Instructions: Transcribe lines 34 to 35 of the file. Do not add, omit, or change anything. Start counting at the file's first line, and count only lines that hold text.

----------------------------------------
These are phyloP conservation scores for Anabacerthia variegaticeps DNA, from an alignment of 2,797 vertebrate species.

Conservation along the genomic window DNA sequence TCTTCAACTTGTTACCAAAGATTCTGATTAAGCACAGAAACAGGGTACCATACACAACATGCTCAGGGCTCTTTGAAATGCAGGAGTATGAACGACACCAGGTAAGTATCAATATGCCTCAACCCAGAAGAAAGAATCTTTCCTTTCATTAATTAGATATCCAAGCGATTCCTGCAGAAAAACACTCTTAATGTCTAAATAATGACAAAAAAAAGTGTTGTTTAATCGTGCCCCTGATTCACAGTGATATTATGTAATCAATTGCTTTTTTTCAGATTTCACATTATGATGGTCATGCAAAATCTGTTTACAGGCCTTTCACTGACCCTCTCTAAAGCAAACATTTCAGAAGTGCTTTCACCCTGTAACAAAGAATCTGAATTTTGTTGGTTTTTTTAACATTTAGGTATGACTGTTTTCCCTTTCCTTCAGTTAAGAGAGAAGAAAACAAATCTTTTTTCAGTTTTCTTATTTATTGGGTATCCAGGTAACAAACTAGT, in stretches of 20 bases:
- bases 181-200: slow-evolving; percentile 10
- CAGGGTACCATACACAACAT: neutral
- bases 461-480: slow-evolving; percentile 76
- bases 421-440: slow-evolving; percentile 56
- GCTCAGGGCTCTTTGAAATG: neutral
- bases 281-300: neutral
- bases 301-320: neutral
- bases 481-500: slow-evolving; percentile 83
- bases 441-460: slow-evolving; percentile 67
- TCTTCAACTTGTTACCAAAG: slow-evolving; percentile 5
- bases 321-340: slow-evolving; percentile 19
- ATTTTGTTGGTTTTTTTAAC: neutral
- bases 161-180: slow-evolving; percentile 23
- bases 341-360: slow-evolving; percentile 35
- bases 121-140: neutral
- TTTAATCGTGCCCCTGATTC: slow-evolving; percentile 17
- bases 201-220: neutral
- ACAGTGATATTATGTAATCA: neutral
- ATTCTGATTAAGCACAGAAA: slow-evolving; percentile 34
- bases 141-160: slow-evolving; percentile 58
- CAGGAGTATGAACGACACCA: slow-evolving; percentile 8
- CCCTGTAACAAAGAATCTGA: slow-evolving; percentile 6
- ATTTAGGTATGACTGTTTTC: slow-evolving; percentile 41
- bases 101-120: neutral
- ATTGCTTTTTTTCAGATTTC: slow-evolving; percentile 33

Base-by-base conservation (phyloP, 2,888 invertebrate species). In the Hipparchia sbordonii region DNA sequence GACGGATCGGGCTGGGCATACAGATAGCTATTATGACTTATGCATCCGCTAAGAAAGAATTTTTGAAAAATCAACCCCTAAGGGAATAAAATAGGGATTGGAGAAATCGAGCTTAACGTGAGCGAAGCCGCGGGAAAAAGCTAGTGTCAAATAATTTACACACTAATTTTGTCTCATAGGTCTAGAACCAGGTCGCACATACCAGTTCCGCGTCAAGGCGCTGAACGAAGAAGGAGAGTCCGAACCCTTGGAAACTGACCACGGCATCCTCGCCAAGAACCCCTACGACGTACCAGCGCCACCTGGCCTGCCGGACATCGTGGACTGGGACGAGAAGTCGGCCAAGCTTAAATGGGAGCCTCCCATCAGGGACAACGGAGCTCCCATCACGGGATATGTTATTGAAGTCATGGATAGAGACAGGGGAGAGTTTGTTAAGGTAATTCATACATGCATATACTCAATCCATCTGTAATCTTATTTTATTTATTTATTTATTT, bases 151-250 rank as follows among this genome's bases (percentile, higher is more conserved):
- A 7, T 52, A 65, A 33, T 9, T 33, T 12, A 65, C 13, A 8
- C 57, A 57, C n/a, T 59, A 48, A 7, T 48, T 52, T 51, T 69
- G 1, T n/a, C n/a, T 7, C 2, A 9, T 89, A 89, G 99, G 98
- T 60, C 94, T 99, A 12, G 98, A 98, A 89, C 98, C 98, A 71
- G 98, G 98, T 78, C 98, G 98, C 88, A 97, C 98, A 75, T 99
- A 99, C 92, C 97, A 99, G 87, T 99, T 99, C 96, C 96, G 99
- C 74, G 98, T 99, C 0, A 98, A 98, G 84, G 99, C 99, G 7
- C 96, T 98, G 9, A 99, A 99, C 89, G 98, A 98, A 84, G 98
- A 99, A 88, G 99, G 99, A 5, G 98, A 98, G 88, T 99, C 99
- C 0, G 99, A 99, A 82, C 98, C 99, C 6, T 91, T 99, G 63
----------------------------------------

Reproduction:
- A 99, C 92, C 97, A 99, G 87, T 99, T 99, C 96, C 96, G 99
- C 74, G 98, T 99, C 0, A 98, A 98, G 84, G 99, C 99, G 7